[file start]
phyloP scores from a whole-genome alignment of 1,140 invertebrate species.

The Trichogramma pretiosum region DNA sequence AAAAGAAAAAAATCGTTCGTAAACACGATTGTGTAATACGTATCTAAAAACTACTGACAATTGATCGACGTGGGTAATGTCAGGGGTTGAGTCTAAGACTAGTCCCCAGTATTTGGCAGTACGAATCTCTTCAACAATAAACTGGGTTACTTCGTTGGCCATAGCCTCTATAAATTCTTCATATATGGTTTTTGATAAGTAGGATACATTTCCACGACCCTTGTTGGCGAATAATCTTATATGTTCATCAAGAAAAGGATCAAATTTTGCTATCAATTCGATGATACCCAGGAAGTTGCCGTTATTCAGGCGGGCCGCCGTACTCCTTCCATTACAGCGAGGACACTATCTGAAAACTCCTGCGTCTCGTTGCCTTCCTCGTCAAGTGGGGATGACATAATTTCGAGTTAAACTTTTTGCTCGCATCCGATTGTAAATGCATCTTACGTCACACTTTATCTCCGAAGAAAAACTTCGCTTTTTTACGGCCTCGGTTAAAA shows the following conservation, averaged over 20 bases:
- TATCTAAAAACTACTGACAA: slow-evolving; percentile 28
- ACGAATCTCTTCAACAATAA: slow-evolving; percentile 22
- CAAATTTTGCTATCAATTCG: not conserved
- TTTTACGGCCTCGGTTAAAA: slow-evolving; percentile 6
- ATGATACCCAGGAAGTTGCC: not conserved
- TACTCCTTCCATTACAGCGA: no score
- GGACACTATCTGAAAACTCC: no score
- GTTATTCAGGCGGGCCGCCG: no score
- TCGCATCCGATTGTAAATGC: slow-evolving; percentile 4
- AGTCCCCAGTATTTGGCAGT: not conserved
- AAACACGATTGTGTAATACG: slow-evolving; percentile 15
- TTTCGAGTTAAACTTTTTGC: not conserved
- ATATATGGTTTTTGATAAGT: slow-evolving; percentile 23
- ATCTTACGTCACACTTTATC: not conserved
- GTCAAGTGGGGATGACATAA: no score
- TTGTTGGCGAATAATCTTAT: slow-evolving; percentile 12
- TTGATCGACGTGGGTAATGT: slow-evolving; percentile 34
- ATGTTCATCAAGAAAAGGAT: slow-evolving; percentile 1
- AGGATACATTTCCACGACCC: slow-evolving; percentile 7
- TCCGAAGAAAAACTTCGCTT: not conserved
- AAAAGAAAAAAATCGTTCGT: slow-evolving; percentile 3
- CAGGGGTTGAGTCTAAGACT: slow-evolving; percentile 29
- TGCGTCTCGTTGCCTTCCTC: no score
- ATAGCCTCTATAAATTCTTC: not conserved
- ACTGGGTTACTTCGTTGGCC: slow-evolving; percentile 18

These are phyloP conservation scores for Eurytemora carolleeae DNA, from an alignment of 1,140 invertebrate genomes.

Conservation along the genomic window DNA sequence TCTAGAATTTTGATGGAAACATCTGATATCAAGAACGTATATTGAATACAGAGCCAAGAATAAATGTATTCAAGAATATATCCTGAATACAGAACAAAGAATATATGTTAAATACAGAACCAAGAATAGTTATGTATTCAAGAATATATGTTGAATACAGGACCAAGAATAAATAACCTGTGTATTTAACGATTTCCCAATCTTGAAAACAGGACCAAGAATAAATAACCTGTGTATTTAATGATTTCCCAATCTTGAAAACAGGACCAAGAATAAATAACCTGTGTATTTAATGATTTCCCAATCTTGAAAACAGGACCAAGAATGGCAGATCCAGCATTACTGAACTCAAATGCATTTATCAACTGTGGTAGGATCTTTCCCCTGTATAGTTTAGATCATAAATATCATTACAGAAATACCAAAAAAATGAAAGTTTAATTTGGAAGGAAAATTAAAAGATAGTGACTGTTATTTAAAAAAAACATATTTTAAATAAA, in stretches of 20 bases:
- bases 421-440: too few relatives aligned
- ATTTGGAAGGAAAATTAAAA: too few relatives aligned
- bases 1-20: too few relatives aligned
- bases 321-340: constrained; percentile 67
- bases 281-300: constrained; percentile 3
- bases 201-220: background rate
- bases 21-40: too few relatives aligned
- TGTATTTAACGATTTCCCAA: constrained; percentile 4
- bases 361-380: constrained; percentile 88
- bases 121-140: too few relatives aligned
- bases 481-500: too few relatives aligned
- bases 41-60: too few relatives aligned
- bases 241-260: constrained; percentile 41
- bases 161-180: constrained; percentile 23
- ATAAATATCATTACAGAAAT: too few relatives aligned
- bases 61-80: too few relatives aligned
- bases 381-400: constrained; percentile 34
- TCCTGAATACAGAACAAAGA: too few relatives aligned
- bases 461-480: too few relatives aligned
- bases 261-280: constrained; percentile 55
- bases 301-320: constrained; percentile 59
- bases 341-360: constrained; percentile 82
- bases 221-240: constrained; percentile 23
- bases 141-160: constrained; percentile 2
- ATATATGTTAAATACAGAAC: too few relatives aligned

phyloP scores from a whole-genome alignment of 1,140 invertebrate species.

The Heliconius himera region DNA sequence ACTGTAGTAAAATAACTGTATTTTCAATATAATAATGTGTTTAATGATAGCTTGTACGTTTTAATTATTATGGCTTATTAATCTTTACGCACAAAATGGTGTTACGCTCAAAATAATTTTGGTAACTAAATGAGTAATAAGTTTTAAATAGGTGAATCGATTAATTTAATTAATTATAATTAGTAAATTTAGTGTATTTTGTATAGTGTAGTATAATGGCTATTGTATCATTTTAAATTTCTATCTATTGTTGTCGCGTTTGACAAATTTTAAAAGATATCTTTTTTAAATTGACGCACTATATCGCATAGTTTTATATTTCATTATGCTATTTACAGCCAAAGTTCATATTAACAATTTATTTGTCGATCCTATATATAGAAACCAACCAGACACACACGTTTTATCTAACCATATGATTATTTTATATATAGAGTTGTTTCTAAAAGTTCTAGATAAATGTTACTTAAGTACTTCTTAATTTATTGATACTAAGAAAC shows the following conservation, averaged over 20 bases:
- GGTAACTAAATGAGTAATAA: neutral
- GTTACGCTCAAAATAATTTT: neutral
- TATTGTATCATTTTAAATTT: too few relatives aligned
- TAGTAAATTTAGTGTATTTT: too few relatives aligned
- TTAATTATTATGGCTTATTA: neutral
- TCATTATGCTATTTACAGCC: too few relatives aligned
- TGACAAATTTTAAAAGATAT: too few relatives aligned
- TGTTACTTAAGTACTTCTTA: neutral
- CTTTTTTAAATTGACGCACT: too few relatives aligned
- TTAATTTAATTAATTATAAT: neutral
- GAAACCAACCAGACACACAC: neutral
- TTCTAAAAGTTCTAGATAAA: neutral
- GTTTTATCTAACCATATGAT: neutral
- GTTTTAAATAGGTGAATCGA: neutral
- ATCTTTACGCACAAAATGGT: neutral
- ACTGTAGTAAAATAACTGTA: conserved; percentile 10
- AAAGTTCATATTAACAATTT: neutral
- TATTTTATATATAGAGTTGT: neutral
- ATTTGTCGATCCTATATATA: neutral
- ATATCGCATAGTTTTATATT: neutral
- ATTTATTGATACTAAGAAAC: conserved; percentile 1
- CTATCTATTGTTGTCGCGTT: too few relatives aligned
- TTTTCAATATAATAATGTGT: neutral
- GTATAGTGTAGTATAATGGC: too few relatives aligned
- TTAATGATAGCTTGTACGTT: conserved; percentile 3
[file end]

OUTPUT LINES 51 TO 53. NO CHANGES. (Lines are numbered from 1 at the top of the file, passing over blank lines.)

- bases 341-360: constrained; percentile 82
- bases 221-240: constrained; percentile 23
- bases 141-160: constrained; percentile 2